Tuesday, 8 February 2011

RELIGION OR RELATIONSHIP?

According to Dr Patrick Dixon, the futurologist, the recent events in Tunisia and Egypt mean that countries such as Syria, Iran, and Saudi Arabia are all now at far greater risk of popular uprising. Dixon’s views cannot be easily dismissed as he has had some 13 million visitors to his web page (www.globalchange.com), 3.5 million video views, is the author of 14 books, and is reckoned to be one of the 20 most influential business thinkers in the world today. Dixon’s views would appear to be shared by Barak Obama and David Cameron, who are concerned that regime change in these countries will lead to them ultimately being taken over by militant Islamic extremists … with the obvious threat to world peace.

Although David Cameron was at pains to distinguish between the religious and political aspects of Islam, in his recent speech at the 47th Munich Security Conference, he is clearly na├»ve in believing such a division is possible. Islam is, and always has been, as much a political movement as a religious one and sees no real division between religion and politics, indeed for a Moslem the political element is a key dimension of true religion. The aim of every true Moslem is to ultimately see the whole world governed by Islamic ideology and law. In many respects this is not too dissimilar from the idea of a State Church ideology held by Catholic, Orthodox, and Protestant (primarily at the time of the Reformation) Christians. (The exception to this were the ‘evangelical Anabaptists’ who were seen as the ‘left-wing of the Reformation’ and wanted to carry the reformation of the church further than Luther, or later Calvin, were prepared to do.) Now faith should influence the way we vote, and even which political party we support, so it has a religious dimension, but that is not the same as saying that religion and politics are head and tails of the same coin. Indeed, I would want to argue that, religion is indeed the cause of much of this world’s problems. The tragic religious conflicts between countries such as Armenia and Azerbaijan, Serbia and Bosnia, and Israel and Palestine are only a few examples of what happens when religion and state are united and not separate. Jesus, however, did not come to shore up religion … indeed most of his criticisms were reserved for the religious. True Christianity is not a religion but a relationship … and relationship with God in Christ … and a relationship with other people as a result.

When Jesus began his public preaching and teaching ministry, his first recorded words (to a couple of fishermen standing by their nets) were, ‘Come, follow me … and I will send you out to fish for people’ [Matthew 4:19]. Nothing about being religious, nothing about observing all kinds of religious rules and regulations, nothing about any kind of fanaticism … just a simple invitation to follow Jesus, as a person and in a particular way of living. Jesus calls them saying something like, ‘Here, after me.’ This call clearly points to a lasting association … Jesus is not inviting them to a pleasant stroll along the seashore but inviting them to a life of discipleship, a life of personal attachment to, and relationship with, Jesus himself. To this Jesus adds a promise. Follow me in this way, he says, and ‘I will make you fishers of people’. What we have here is a somewhat cryptic saying, a ‘condensed parable’ if you like. At this early stage these fishermen could not have known Jesus well, nor could they have had any depth of insight into his mission … but clearly fishing for people had a greater dignity than fishing for fish so in this allegorical connecting of their present and future ways of life they must have discerned that Jesus was inviting them to a way of life that was very worthwhile. It is no longer a question of taking fish from the lake, but drawing men and women up out of the abyss of sin and death, of mere religion, of an empty and wasted way of life, catching them in the great net of God.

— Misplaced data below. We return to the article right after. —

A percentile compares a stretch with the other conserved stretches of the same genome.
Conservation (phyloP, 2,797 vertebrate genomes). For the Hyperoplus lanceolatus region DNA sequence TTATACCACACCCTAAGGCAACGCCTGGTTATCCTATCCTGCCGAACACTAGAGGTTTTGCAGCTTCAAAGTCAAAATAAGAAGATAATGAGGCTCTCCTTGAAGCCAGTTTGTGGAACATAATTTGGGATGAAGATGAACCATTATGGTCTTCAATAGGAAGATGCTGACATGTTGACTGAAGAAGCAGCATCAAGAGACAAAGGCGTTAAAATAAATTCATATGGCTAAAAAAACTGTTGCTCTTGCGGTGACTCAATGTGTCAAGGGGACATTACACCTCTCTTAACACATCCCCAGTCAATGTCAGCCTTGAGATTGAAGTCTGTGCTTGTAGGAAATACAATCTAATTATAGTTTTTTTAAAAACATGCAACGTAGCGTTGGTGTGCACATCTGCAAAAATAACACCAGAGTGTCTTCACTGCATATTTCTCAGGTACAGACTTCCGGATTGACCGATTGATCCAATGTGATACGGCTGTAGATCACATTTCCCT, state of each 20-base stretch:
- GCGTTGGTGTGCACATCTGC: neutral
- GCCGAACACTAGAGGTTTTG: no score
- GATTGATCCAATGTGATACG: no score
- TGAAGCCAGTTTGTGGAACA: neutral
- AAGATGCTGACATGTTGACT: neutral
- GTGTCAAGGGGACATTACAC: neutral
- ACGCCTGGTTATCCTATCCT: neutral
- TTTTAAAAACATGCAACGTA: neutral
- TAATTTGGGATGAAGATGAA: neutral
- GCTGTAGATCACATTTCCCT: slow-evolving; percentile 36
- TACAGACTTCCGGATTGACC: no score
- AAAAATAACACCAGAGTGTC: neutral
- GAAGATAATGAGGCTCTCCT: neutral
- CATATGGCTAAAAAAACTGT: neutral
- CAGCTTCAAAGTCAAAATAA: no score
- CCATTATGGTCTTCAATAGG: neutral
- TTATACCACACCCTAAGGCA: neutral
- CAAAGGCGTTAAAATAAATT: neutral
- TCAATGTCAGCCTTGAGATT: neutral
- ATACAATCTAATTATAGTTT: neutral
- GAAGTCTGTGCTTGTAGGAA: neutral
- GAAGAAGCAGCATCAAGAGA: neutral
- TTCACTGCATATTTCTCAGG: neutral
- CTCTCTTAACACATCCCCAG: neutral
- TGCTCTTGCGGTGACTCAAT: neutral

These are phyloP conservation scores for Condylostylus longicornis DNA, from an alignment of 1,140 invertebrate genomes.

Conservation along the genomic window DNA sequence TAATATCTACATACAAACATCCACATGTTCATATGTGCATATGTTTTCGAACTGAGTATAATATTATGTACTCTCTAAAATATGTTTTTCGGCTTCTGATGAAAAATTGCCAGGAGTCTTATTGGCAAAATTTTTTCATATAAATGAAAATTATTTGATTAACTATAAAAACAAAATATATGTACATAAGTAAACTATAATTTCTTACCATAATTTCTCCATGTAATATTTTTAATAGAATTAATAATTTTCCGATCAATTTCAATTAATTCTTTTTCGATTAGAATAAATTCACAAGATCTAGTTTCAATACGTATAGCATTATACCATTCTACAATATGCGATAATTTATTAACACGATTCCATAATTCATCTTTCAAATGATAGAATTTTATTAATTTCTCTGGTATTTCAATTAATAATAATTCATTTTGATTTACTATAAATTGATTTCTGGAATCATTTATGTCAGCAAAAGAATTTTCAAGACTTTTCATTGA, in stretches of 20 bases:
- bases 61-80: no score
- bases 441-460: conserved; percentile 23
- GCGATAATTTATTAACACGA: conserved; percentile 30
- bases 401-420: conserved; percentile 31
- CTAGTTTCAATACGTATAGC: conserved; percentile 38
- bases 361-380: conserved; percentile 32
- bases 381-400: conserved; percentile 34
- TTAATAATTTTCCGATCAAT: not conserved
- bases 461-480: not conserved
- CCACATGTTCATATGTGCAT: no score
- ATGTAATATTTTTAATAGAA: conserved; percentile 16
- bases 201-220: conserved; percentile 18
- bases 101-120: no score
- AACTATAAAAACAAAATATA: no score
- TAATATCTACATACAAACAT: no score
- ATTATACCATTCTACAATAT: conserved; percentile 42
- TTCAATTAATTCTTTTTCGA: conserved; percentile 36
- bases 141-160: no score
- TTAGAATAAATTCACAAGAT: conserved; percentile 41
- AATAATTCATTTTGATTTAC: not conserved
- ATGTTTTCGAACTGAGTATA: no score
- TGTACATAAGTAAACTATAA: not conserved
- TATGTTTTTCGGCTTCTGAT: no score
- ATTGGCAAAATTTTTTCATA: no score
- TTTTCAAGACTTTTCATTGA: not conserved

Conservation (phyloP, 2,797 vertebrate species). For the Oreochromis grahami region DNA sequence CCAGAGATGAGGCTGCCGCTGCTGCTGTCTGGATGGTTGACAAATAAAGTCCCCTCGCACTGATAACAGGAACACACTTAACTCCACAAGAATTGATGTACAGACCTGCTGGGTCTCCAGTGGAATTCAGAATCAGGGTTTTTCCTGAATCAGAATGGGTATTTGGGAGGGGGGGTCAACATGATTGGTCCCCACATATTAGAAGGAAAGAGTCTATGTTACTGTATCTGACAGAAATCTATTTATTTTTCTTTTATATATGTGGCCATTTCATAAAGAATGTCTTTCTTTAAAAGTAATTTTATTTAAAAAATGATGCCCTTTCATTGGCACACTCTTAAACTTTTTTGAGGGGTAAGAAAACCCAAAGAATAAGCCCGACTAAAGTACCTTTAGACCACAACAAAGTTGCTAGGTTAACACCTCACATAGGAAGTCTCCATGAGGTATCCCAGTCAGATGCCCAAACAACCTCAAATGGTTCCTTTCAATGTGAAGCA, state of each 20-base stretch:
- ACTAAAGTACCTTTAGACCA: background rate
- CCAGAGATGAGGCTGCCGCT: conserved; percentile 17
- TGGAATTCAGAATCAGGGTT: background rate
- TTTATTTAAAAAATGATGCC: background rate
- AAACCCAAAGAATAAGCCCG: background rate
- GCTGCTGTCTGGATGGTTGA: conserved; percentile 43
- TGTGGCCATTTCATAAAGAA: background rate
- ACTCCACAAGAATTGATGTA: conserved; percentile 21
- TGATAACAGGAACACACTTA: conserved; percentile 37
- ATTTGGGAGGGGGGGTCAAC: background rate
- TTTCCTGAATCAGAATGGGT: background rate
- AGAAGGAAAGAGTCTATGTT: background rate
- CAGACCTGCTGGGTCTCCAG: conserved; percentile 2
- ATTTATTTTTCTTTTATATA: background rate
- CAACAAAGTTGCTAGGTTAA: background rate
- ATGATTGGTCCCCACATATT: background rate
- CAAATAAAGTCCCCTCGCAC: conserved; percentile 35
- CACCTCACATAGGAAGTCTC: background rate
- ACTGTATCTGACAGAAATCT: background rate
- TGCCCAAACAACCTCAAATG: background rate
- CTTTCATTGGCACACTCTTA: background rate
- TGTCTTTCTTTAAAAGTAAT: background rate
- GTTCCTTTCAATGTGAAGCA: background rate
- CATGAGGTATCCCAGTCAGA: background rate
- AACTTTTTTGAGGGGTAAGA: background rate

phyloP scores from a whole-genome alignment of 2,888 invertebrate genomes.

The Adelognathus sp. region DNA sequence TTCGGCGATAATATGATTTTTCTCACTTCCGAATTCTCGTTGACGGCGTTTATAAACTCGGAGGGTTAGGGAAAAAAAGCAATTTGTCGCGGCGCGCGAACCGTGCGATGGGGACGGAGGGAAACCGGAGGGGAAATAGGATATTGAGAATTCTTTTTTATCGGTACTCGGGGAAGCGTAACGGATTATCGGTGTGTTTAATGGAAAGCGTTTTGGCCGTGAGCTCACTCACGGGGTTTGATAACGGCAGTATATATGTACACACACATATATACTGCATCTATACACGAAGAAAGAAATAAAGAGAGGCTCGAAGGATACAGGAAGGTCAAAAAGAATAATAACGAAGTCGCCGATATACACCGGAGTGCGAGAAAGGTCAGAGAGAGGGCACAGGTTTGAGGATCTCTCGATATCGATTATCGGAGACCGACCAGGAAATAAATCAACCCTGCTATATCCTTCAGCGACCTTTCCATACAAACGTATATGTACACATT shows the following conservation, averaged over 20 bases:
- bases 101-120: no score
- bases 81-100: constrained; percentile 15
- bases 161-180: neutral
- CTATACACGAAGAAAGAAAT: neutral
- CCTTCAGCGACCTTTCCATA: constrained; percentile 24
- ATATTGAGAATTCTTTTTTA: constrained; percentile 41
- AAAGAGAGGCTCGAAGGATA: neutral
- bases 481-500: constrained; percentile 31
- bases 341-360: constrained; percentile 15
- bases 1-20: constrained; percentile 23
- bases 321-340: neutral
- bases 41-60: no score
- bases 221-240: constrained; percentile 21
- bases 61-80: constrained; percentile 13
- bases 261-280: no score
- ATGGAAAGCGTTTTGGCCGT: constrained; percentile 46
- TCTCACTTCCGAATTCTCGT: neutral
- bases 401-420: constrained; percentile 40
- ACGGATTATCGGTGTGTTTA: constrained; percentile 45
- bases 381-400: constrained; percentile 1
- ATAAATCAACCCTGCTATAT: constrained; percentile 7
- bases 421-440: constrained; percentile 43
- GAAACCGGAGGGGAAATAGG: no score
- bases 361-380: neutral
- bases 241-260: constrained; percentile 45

Political systems are essential for the smooth running of national and international affairs … take away politics and you are left with anarchy … but any political system, in and of itself, is at best simply a framework. It is what that framework supports that is important … the values and virtues that make society a good society. Religion, in and of itself, does not necessarily provide the answer. Whilst the word ‘religion’ is used on occasions in the New Testament to signify ‘the reverential worship of God’, it is more often used to signify ‘religion in its external aspect’ … the politics of religion if you like. Sadly, as a result, all of the world’s great religions have too often been characterised by pride, exclusiveness, legalism, intolerance, violence and bloodshed. What a contrast to the lifestyle Jesus espoused and modelled, and wants us to espouse and model also. When the religious people of Jesus’ day ganged up on him, and attempted to entrap and discredit him with a trick question about God’s commandments, Jesus told them that basically there were only two things God requires of us, namely that we should ‘Love the Lord our God with all our heart, soul, and mind … and love others as we love ourselves’ [Matthew 22:37,39]. What God requires of us is not simply a personal commitment of our lives to him, through Jesus Christ, but a lifestyle modelled on Jesus himself: loving God and others, being inclusive, accepting others for what they are, doing the right thing, tempering judgment with mercy, being a people of peace, exercising a ministry of reconciliation, and so on. It is this kind of life, rather than a ‘religious’ life, that draws people to God and ultimately makes a difference.